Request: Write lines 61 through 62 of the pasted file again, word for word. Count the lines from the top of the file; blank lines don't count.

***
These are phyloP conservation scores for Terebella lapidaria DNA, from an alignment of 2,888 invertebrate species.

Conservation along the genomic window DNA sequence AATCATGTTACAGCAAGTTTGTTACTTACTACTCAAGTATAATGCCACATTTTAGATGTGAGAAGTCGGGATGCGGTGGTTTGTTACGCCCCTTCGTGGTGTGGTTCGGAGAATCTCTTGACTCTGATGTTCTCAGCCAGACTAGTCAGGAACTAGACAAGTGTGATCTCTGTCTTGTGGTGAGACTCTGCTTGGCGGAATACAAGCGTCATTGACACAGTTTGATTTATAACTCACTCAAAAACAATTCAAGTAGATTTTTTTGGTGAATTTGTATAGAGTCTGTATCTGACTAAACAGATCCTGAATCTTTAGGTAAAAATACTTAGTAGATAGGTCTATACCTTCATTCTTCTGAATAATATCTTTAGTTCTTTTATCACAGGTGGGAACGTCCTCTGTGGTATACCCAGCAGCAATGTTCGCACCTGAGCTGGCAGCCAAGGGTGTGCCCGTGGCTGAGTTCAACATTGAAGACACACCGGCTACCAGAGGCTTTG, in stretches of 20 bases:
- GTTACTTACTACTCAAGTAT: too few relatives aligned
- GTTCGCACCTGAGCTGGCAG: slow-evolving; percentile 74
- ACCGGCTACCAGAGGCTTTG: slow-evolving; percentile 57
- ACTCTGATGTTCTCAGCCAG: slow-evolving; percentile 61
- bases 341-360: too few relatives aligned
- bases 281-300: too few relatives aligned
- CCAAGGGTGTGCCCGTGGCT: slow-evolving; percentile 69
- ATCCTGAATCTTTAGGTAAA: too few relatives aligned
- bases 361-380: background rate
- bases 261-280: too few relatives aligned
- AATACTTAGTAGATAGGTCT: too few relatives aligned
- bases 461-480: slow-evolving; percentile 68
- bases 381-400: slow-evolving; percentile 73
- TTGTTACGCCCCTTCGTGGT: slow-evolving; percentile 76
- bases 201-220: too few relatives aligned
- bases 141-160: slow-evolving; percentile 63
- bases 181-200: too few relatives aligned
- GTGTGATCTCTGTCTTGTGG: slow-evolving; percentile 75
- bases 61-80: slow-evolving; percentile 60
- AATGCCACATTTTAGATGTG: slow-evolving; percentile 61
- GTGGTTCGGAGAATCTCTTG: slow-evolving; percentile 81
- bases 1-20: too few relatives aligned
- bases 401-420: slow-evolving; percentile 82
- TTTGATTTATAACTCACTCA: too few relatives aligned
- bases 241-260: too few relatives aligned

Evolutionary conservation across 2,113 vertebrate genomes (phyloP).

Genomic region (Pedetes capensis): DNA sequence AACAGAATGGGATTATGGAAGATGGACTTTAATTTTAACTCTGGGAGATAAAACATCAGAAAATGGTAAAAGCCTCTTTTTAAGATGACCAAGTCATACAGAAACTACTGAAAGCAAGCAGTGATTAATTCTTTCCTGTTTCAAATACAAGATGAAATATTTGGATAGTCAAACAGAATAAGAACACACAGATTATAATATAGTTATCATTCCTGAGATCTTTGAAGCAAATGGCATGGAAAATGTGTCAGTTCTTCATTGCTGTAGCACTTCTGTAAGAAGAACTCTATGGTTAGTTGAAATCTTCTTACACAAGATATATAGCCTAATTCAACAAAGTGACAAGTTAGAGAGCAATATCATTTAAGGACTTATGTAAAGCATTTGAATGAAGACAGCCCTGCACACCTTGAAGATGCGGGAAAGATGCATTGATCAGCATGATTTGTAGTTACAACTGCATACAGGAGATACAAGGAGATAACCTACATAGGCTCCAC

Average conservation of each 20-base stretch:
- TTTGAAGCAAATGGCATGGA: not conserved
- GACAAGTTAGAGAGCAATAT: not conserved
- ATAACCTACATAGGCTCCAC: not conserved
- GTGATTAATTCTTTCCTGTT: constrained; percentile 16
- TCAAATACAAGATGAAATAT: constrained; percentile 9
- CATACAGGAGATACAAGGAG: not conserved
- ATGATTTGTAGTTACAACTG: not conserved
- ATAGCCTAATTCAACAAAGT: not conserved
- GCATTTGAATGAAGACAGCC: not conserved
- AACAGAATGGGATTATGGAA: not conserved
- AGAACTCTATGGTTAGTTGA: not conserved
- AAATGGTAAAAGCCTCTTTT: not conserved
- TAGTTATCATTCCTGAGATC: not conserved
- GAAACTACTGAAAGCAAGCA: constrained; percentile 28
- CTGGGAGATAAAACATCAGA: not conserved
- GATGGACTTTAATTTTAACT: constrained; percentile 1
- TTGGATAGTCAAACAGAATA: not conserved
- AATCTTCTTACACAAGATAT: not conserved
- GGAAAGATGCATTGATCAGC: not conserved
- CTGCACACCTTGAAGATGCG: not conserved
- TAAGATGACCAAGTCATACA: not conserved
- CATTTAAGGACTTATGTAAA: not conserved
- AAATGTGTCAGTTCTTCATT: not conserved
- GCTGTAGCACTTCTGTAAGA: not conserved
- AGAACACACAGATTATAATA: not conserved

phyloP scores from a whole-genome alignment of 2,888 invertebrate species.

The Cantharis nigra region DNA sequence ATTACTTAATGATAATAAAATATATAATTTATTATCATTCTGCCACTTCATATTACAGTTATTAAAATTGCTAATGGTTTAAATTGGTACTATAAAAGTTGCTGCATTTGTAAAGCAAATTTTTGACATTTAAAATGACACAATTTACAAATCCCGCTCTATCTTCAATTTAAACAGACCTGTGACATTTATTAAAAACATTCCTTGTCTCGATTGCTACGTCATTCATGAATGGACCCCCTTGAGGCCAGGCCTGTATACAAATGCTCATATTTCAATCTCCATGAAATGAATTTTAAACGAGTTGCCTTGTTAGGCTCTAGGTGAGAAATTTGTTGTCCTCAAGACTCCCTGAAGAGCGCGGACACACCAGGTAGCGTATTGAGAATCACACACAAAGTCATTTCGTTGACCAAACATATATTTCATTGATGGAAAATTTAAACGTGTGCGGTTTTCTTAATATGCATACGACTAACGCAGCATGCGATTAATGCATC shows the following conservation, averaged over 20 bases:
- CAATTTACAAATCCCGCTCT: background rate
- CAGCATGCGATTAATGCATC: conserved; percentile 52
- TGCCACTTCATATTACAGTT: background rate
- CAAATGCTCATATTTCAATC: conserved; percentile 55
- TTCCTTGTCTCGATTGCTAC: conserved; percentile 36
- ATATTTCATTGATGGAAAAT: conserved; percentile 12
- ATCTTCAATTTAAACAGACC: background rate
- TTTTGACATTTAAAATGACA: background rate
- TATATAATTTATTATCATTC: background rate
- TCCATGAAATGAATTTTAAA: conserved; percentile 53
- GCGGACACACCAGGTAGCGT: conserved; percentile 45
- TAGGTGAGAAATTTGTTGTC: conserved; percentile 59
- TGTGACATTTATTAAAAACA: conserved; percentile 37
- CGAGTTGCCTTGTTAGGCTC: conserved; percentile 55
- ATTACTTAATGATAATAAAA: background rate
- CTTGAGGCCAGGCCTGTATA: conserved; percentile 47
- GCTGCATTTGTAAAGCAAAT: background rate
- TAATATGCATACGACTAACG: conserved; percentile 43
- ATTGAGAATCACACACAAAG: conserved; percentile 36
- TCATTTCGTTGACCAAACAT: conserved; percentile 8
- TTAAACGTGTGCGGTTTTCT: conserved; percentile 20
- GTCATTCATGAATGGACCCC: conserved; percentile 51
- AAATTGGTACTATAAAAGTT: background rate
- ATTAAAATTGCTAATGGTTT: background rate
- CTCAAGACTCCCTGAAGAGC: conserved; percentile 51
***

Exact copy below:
- CAAATGCTCATATTTCAATC: conserved; percentile 55
- TTCCTTGTCTCGATTGCTAC: conserved; percentile 36